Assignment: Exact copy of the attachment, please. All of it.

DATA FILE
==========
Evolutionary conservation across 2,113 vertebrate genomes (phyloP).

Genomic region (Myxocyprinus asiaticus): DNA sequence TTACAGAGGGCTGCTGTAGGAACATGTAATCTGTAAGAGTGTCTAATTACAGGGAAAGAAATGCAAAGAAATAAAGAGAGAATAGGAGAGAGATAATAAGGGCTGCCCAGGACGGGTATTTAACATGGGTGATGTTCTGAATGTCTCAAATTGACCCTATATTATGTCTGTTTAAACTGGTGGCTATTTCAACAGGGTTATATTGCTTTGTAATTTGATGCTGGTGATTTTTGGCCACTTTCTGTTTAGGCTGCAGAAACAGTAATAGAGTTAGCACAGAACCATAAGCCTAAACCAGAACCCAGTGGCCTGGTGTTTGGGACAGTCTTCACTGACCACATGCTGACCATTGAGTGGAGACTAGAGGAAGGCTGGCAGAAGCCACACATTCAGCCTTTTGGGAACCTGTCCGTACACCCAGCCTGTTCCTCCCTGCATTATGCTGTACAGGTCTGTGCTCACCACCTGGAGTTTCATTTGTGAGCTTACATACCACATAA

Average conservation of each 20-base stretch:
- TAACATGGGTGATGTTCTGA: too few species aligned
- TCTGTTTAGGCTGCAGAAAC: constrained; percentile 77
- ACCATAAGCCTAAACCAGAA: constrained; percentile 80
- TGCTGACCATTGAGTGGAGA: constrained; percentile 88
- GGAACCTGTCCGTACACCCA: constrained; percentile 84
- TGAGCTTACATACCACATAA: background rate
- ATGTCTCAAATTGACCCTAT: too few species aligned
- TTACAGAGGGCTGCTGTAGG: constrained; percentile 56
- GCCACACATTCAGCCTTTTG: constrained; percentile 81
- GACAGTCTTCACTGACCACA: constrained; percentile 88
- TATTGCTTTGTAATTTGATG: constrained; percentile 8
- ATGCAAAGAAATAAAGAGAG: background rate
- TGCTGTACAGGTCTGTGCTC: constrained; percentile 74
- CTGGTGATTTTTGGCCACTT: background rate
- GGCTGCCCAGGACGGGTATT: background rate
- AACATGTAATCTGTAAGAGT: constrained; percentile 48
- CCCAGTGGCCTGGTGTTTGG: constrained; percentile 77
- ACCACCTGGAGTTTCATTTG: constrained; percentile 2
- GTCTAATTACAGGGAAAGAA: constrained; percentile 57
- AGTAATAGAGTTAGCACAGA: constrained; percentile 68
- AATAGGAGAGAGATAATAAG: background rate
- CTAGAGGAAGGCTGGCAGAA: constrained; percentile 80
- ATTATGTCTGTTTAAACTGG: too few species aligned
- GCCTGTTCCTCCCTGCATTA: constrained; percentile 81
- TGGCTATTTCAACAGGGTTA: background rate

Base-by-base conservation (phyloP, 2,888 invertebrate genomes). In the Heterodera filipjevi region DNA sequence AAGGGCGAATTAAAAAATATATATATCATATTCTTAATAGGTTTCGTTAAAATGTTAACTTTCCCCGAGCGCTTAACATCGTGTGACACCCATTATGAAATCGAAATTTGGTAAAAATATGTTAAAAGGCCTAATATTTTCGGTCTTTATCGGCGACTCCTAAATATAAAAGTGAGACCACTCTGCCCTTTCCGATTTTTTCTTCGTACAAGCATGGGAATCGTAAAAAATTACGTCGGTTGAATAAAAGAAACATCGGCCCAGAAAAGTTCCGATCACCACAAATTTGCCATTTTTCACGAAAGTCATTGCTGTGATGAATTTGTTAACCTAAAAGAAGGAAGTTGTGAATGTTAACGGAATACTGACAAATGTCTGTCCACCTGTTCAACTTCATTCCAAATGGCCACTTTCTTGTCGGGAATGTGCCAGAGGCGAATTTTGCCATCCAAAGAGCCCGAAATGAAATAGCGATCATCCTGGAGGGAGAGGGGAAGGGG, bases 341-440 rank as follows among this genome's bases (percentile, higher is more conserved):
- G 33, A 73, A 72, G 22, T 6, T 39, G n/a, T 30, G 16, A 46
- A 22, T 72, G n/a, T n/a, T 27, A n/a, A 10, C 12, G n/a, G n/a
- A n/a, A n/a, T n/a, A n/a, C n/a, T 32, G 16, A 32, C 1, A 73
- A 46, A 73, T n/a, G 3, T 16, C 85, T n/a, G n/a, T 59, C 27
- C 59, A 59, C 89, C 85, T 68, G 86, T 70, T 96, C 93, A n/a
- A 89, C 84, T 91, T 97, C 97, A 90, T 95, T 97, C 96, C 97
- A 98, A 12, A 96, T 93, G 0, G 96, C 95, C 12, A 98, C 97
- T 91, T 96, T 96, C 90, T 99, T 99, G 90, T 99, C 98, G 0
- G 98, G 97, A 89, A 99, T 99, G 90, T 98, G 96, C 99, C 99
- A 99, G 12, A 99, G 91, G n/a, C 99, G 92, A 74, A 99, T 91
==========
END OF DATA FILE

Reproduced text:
Evolutionary conservation across 2,113 vertebrate genomes (phyloP).

Genomic region (Myxocyprinus asiaticus): DNA sequence TTACAGAGGGCTGCTGTAGGAACATGTAATCTGTAAGAGTGTCTAATTACAGGGAAAGAAATGCAAAGAAATAAAGAGAGAATAGGAGAGAGATAATAAGGGCTGCCCAGGACGGGTATTTAACATGGGTGATGTTCTGAATGTCTCAAATTGACCCTATATTATGTCTGTTTAAACTGGTGGCTATTTCAACAGGGTTATATTGCTTTGTAATTTGATGCTGGTGATTTTTGGCCACTTTCTGTTTAGGCTGCAGAAACAGTAATAGAGTTAGCACAGAACCATAAGCCTAAACCAGAACCCAGTGGCCTGGTGTTTGGGACAGTCTTCACTGACCACATGCTGACCATTGAGTGGAGACTAGAGGAAGGCTGGCAGAAGCCACACATTCAGCCTTTTGGGAACCTGTCCGTACACCCAGCCTGTTCCTCCCTGCATTATGCTGTACAGGTCTGTGCTCACCACCTGGAGTTTCATTTGTGAGCTTACATACCACATAA

Average conservation of each 20-base stretch:
- TAACATGGGTGATGTTCTGA: too few species aligned
- TCTGTTTAGGCTGCAGAAAC: constrained; percentile 77
- ACCATAAGCCTAAACCAGAA: constrained; percentile 80
- TGCTGACCATTGAGTGGAGA: constrained; percentile 88
- GGAACCTGTCCGTACACCCA: constrained; percentile 84
- TGAGCTTACATACCACATAA: background rate
- ATGTCTCAAATTGACCCTAT: too few species aligned
- TTACAGAGGGCTGCTGTAGG: constrained; percentile 56
- GCCACACATTCAGCCTTTTG: constrained; percentile 81
- GACAGTCTTCACTGACCACA: constrained; percentile 88
- TATTGCTTTGTAATTTGATG: constrained; percentile 8
- ATGCAAAGAAATAAAGAGAG: background rate
- TGCTGTACAGGTCTGTGCTC: constrained; percentile 74
- CTGGTGATTTTTGGCCACTT: background rate
- GGCTGCCCAGGACGGGTATT: background rate
- AACATGTAATCTGTAAGAGT: constrained; percentile 48
- CCCAGTGGCCTGGTGTTTGG: constrained; percentile 77
- ACCACCTGGAGTTTCATTTG: constrained; percentile 2
- GTCTAATTACAGGGAAAGAA: constrained; percentile 57
- AGTAATAGAGTTAGCACAGA: constrained; percentile 68
- AATAGGAGAGAGATAATAAG: background rate
- CTAGAGGAAGGCTGGCAGAA: constrained; percentile 80
- ATTATGTCTGTTTAAACTGG: too few species aligned
- GCCTGTTCCTCCCTGCATTA: constrained; percentile 81
- TGGCTATTTCAACAGGGTTA: background rate

Base-by-base conservation (phyloP, 2,888 invertebrate genomes). In the Heterodera filipjevi region DNA sequence AAGGGCGAATTAAAAAATATATATATCATATTCTTAATAGGTTTCGTTAAAATGTTAACTTTCCCCGAGCGCTTAACATCGTGTGACACCCATTATGAAATCGAAATTTGGTAAAAATATGTTAAAAGGCCTAATATTTTCGGTCTTTATCGGCGACTCCTAAATATAAAAGTGAGACCACTCTGCCCTTTCCGATTTTTTCTTCGTACAAGCATGGGAATCGTAAAAAATTACGTCGGTTGAATAAAAGAAACATCGGCCCAGAAAAGTTCCGATCACCACAAATTTGCCATTTTTCACGAAAGTCATTGCTGTGATGAATTTGTTAACCTAAAAGAAGGAAGTTGTGAATGTTAACGGAATACTGACAAATGTCTGTCCACCTGTTCAACTTCATTCCAAATGGCCACTTTCTTGTCGGGAATGTGCCAGAGGCGAATTTTGCCATCCAAAGAGCCCGAAATGAAATAGCGATCATCCTGGAGGGAGAGGGGAAGGGG, bases 341-440 rank as follows among this genome's bases (percentile, higher is more conserved):
- G 33, A 73, A 72, G 22, T 6, T 39, G n/a, T 30, G 16, A 46
- A 22, T 72, G n/a, T n/a, T 27, A n/a, A 10, C 12, G n/a, G n/a
- A n/a, A n/a, T n/a, A n/a, C n/a, T 32, G 16, A 32, C 1, A 73
- A 46, A 73, T n/a, G 3, T 16, C 85, T n/a, G n/a, T 59, C 27
- C 59, A 59, C 89, C 85, T 68, G 86, T 70, T 96, C 93, A n/a
- A 89, C 84, T 91, T 97, C 97, A 90, T 95, T 97, C 96, C 97
- A 98, A 12, A 96, T 93, G 0, G 96, C 95, C 12, A 98, C 97
- T 91, T 96, T 96, C 90, T 99, T 99, G 90, T 99, C 98, G 0
- G 98, G 97, A 89, A 99, T 99, G 90, T 98, G 96, C 99, C 99
- A 99, G 12, A 99, G 91, G n/a, C 99, G 92, A 74, A 99, T 91